Without trying to bore you to sleep, it is important that I also complicate this further by saying HL7 even has different versions. For example, one of the many standards HL7 International maintains are the Structured Product Labeling (SPL) standard which is what’s used to standardize the labeling on medication bottles and the Clinical Document Architecture (CDA), both of which are based on HL7 version 3. Now, fast forward to 2020 when one of the more recent standards came out of HL7 International — the Fast Healthcare Interoperability Resources (FHIR) standard — pronounced fire.
FHIR is simply a framework, a schematic for how data should be formatted and an application programming interface (API). Think of HL7 version 2 and 3 as the predecessors to FHIR as it's the data standard it grew up from. Think of an API as the rosetta stone or “Google translate” that allows different applications, especially legacy healthcare applications using different data formats to speak a single language. The data format can be XML (extended markup language), JSON, and RDF. The original premise of FHIR was to extend healthcare data to other providers and the patients themselves on any platform, from web browsers running on computers to apps running on mobile devices. Using FHIR, discrete data elements, such as pathology reports, allergy information, clinician reports, billing information, etc can all be exposed as HTTP services via their own unique URLs (E.g. https://api.company.com/patient/1001).
FHIR quickly gained steam (no pun intended) and adoption skyrocketed by large multinational corporations, including Apple in January of 2018 for Apple’s Health app, and other prominent companies in the healthcare informatics field. This is where it gets very interesting. In 2020, the Centers for Medicare and Medicaid Services (CMS), responsible for the administration of medicare and medicaid in the U.S., issued their Interoperability and Patient Access final rule, in response to the 21st Century Cures Act that officially required use of FHIR by the payers and providers regulated by the CMS. This final rule set into motion the mandated adoption of FHIR by providers and payers to facilitate EHR interoperability between providers, payers, and patients and set deadlines for compliance. The Patient Access API and Provider Directory API deadline is currently set for July 01, 2021, while the payer-to-payer data exchange deadline was set to January 01, 2022.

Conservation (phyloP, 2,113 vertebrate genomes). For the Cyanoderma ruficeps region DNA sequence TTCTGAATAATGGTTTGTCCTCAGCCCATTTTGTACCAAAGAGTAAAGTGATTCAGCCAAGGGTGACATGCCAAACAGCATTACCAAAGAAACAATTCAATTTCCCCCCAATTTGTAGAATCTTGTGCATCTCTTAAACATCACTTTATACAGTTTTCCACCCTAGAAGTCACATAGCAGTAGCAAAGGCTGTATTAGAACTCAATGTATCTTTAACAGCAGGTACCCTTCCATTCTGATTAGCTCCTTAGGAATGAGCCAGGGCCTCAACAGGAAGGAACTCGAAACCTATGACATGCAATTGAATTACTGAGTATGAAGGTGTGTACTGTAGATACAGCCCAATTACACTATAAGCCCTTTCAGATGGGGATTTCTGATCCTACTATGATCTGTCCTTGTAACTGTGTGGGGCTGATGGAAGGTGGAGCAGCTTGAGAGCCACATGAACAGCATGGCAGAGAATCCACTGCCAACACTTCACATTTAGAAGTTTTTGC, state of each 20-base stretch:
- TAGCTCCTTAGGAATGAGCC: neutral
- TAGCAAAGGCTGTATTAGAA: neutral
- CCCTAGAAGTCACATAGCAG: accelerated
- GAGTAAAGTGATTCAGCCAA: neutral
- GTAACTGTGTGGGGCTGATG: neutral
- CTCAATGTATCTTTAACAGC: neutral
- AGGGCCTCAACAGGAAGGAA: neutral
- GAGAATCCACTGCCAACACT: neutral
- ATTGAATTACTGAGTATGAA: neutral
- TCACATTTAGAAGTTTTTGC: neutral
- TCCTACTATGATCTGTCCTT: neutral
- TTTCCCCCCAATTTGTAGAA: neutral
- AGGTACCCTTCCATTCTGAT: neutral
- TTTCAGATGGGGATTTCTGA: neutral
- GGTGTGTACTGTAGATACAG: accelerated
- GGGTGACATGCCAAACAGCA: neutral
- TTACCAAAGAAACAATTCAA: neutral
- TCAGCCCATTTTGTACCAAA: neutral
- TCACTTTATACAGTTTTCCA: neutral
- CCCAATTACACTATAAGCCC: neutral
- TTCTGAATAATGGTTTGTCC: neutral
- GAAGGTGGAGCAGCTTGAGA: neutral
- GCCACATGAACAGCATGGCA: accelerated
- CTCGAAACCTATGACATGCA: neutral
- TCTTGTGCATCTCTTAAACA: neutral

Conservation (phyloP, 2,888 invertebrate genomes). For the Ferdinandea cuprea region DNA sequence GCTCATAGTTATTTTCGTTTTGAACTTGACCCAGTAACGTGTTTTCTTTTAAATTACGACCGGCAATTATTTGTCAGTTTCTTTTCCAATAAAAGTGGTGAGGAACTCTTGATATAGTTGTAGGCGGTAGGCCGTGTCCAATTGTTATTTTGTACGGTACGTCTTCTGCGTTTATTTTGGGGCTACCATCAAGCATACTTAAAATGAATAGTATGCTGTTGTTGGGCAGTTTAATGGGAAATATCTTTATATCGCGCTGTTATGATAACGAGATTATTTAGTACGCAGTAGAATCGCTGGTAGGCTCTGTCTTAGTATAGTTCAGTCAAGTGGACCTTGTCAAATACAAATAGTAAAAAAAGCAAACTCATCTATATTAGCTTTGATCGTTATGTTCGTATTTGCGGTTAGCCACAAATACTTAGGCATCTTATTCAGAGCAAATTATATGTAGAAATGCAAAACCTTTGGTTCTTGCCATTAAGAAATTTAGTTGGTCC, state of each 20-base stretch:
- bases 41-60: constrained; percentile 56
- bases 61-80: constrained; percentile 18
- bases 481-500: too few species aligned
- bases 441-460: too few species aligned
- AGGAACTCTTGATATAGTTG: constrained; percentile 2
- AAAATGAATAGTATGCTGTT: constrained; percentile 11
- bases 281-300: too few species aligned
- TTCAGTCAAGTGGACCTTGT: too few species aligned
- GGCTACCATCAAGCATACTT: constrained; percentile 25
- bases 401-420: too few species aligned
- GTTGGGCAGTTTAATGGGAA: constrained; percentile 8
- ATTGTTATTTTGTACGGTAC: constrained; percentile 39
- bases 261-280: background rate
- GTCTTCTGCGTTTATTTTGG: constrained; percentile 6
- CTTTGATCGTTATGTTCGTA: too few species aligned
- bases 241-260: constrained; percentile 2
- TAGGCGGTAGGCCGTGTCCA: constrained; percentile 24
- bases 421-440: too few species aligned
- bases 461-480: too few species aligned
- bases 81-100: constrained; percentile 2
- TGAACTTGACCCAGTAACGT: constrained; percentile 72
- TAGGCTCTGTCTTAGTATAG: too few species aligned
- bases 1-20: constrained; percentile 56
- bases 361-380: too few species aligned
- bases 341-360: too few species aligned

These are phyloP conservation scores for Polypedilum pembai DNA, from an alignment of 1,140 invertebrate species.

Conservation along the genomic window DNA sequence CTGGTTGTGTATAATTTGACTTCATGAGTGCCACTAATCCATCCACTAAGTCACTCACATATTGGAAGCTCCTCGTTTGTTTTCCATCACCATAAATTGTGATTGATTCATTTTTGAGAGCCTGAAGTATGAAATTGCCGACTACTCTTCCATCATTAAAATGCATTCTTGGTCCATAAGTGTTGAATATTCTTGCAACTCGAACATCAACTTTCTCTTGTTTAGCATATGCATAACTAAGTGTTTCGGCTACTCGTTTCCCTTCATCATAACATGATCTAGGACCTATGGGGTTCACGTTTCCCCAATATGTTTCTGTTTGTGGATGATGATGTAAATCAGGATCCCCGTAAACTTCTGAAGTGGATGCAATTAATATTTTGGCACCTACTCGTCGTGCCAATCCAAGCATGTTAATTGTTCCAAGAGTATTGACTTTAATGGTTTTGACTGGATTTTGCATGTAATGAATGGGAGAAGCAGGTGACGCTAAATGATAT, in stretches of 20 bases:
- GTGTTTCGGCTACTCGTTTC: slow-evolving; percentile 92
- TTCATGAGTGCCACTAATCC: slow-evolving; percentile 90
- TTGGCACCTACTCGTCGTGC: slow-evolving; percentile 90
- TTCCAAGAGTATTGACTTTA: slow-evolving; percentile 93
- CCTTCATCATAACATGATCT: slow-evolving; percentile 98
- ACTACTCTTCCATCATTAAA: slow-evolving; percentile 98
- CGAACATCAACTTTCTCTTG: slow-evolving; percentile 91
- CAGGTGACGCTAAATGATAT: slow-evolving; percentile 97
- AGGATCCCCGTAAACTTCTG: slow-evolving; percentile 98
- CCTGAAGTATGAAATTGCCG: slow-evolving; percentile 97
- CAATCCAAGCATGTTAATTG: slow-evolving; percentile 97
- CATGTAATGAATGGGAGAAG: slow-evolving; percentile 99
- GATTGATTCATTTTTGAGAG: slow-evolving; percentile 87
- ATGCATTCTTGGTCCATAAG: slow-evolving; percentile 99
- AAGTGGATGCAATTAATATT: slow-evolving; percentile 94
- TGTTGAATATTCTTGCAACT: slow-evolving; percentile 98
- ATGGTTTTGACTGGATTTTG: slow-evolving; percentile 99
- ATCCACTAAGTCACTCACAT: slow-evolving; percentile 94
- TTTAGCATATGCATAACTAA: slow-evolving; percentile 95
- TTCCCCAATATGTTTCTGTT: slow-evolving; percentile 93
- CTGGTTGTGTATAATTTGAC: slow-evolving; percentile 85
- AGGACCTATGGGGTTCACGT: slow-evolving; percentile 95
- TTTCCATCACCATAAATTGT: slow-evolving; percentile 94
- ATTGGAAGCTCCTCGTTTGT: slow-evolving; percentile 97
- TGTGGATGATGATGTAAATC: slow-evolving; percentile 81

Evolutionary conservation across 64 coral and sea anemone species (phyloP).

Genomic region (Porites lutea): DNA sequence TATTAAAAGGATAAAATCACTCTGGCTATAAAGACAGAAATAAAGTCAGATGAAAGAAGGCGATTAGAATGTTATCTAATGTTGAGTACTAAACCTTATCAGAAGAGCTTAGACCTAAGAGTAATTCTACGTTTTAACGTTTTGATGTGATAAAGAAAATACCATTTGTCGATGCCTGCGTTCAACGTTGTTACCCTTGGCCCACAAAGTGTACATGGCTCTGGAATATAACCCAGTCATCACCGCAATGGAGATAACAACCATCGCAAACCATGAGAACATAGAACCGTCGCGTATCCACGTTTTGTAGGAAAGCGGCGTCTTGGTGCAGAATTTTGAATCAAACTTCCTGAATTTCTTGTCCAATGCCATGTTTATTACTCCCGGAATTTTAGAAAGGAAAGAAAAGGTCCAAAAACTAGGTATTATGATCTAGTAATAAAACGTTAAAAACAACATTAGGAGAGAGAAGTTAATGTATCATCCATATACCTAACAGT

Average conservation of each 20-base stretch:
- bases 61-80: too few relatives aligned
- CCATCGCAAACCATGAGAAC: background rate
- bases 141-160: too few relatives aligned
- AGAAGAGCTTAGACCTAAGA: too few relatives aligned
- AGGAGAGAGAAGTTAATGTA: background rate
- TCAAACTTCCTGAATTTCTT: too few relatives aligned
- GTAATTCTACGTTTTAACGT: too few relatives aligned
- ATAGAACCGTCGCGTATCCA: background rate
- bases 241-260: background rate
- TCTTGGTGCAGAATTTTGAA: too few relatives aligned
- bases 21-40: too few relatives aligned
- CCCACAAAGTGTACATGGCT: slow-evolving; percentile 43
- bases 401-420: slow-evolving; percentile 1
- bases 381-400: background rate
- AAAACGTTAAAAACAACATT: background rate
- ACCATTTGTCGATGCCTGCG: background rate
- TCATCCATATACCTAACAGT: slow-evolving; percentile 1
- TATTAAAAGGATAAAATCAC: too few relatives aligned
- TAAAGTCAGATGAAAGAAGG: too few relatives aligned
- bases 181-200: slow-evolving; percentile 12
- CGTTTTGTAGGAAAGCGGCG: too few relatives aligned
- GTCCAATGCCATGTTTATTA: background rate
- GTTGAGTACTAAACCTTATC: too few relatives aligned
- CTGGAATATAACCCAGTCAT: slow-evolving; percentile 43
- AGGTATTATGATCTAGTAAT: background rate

FHIR enables you as the patient to be able to access your patient data from any provider. This means if your data is accessible by you from any provider, your data is accessible by anyone other than you if the FHIR API isn’t properly secured.